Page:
Identification of essentially derived varieties obtained from biparental crosses of homozygous lines. III. AFLP data from maize inbreds and comparison with SSR data

M. Heckenberger, J. Muminović, J. Rouppe Van Der Voort, J. Peleman, Martin O Bohn, A. E. Melchinger

Research output: Contribution to journalArticlepeer-review

Abstract

Genetic distance (GD) estimates based on molecular markers are a preferred approach to estimate genetic conformity between putative essentially derived varieties (EDVs) and their initial varieties (IVs). The objectives of our study were to (1) estimate the variation in the marker-estimated parental contribution (p) to the genome of the progeny, (2) investigate the power of AFLP-based GD estimates for discriminating between homozygous lines with F2, BC1, and BC2 relationships, and (3) compare AFLP data with SSR data from a companion study, as well as with theoretical and simulated results. In total, 104 European maize inbred lines comprising 66 triplets were analyzed with 20 AFLP primer combinations and 100 SSR primer pairs. Each triplet consisted of one F2-, or BC1-derived progeny line and both parental lines. For lines with both F2 and BC1 relationship, mean estimates of p based on AFLP (p F2 = 0.46; p BC1 = 0.70) or SSR data (p F2 = 0.45; p BC1 = 0.67) were lower than the respective expected values of 0.50 and 0.75. Considerable differences were detected between AFLP- and SSR-based mean GD estimates for unrelated inbred lines due to the lower degree of polymorphism of AFLPs compared with SSRs. With each marker system, the GD between progeny lines and parents was little affected by the variation in GD between the parents, particularly for lines with BC1 relationship. Substantial differences in Type I (α) and Type II (β) errors were detected between flint and dent germplasm pools with different marker systems and when fixed EDV thresholds were considered. To counterbalance advantages and disadvantages of AFLP and SSRs, a complementary application of the two marker systems is suggested for discrimination between EDVs and independently derived varieties (IDVs).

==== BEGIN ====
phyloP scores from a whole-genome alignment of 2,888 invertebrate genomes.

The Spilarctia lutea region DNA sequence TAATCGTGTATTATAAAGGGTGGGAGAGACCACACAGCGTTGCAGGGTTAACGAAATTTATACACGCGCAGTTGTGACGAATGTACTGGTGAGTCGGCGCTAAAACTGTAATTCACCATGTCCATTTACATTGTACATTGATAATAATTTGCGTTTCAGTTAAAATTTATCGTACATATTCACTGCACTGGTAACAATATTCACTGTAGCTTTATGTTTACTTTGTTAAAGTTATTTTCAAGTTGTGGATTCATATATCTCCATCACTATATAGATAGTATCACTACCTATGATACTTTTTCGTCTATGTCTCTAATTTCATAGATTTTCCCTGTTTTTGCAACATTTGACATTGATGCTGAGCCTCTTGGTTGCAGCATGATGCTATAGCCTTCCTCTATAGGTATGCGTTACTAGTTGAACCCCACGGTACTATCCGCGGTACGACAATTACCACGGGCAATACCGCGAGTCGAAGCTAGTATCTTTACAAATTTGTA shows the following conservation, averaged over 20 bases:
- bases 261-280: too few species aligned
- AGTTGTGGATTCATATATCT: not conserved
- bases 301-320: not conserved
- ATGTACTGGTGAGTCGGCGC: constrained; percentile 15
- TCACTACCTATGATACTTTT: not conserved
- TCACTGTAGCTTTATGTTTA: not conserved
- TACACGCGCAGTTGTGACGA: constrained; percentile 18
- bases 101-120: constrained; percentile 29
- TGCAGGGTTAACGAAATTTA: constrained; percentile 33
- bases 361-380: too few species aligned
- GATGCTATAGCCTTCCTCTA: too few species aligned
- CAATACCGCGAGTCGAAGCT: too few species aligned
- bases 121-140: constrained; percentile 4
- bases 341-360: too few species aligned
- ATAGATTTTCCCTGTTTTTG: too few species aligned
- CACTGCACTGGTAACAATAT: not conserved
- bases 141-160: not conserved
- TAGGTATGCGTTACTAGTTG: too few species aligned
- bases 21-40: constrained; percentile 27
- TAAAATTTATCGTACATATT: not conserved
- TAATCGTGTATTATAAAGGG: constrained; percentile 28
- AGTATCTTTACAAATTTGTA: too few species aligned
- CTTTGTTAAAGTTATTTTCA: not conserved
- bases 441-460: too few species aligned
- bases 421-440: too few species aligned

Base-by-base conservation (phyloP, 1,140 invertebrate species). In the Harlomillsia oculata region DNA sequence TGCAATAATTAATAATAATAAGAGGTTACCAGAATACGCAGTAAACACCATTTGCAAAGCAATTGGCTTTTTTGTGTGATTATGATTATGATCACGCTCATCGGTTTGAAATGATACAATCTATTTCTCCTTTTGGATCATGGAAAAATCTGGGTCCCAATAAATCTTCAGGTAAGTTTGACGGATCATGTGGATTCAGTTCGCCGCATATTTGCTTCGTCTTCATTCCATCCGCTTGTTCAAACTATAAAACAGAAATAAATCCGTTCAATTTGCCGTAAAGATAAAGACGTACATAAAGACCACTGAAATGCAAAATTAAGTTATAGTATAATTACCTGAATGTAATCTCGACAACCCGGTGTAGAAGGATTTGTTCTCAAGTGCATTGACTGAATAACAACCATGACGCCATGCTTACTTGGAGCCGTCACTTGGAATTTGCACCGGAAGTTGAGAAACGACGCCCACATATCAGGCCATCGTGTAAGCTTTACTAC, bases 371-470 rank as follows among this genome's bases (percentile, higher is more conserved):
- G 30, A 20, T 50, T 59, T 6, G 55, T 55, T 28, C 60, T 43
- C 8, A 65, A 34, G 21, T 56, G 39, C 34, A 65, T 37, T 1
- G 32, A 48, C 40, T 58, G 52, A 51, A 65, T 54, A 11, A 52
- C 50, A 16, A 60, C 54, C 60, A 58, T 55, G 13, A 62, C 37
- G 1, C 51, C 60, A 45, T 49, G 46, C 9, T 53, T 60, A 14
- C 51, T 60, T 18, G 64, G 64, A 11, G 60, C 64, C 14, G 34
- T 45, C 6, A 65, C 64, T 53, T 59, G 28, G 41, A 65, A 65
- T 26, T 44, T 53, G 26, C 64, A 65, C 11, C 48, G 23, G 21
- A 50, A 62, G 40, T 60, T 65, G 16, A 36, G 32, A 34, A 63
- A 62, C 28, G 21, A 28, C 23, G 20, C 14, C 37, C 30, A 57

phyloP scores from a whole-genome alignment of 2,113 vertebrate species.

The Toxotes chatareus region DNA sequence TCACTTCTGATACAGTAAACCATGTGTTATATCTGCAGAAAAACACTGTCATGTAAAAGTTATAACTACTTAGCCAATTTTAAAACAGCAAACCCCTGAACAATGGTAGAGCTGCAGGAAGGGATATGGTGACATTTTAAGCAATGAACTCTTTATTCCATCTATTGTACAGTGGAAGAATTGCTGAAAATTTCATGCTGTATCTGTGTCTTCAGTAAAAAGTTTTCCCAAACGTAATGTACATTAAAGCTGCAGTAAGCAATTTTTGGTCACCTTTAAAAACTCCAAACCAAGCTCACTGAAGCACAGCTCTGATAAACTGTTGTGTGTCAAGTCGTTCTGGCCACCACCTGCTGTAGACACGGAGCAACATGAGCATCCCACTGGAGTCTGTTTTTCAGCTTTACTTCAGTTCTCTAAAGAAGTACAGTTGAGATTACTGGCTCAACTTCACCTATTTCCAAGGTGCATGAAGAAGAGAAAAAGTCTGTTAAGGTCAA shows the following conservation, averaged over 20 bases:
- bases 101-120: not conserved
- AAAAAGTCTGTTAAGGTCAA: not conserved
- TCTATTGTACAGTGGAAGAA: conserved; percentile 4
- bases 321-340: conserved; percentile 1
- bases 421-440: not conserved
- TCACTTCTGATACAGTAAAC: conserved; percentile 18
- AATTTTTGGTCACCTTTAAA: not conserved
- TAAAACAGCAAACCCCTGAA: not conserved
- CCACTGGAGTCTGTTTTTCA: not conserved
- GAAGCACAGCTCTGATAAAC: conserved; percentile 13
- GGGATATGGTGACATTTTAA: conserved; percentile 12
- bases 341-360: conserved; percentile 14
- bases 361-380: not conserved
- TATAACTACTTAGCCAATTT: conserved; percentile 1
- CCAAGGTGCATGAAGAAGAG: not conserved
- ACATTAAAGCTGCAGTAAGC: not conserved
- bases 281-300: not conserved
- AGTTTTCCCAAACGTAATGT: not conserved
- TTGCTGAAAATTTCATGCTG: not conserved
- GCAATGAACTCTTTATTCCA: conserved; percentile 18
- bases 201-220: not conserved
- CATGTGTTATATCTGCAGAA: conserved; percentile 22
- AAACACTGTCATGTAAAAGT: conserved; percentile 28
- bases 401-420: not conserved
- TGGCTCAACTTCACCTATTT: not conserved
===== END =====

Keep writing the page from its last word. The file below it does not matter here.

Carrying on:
Original languageEnglish (US)
Pages (from-to)111-125
Number of pages15
JournalMolecular Breeding
Volume17
Issue number2
DOIs
StatePublished - Feb 1 2006

Keywords

  • Amplified fragment length polymorphism
  • Essentially derived varieties
  • Genetic distance
  • Intellectual property
  • Maize
  • Molecular markers
  • Parental contribution
  • Simple sequence repeat

ASJC Scopus subject areas

  • Biotechnology
  • Molecular Biology
  • Agronomy and Crop Science
  • Genetics
  • Plant Science

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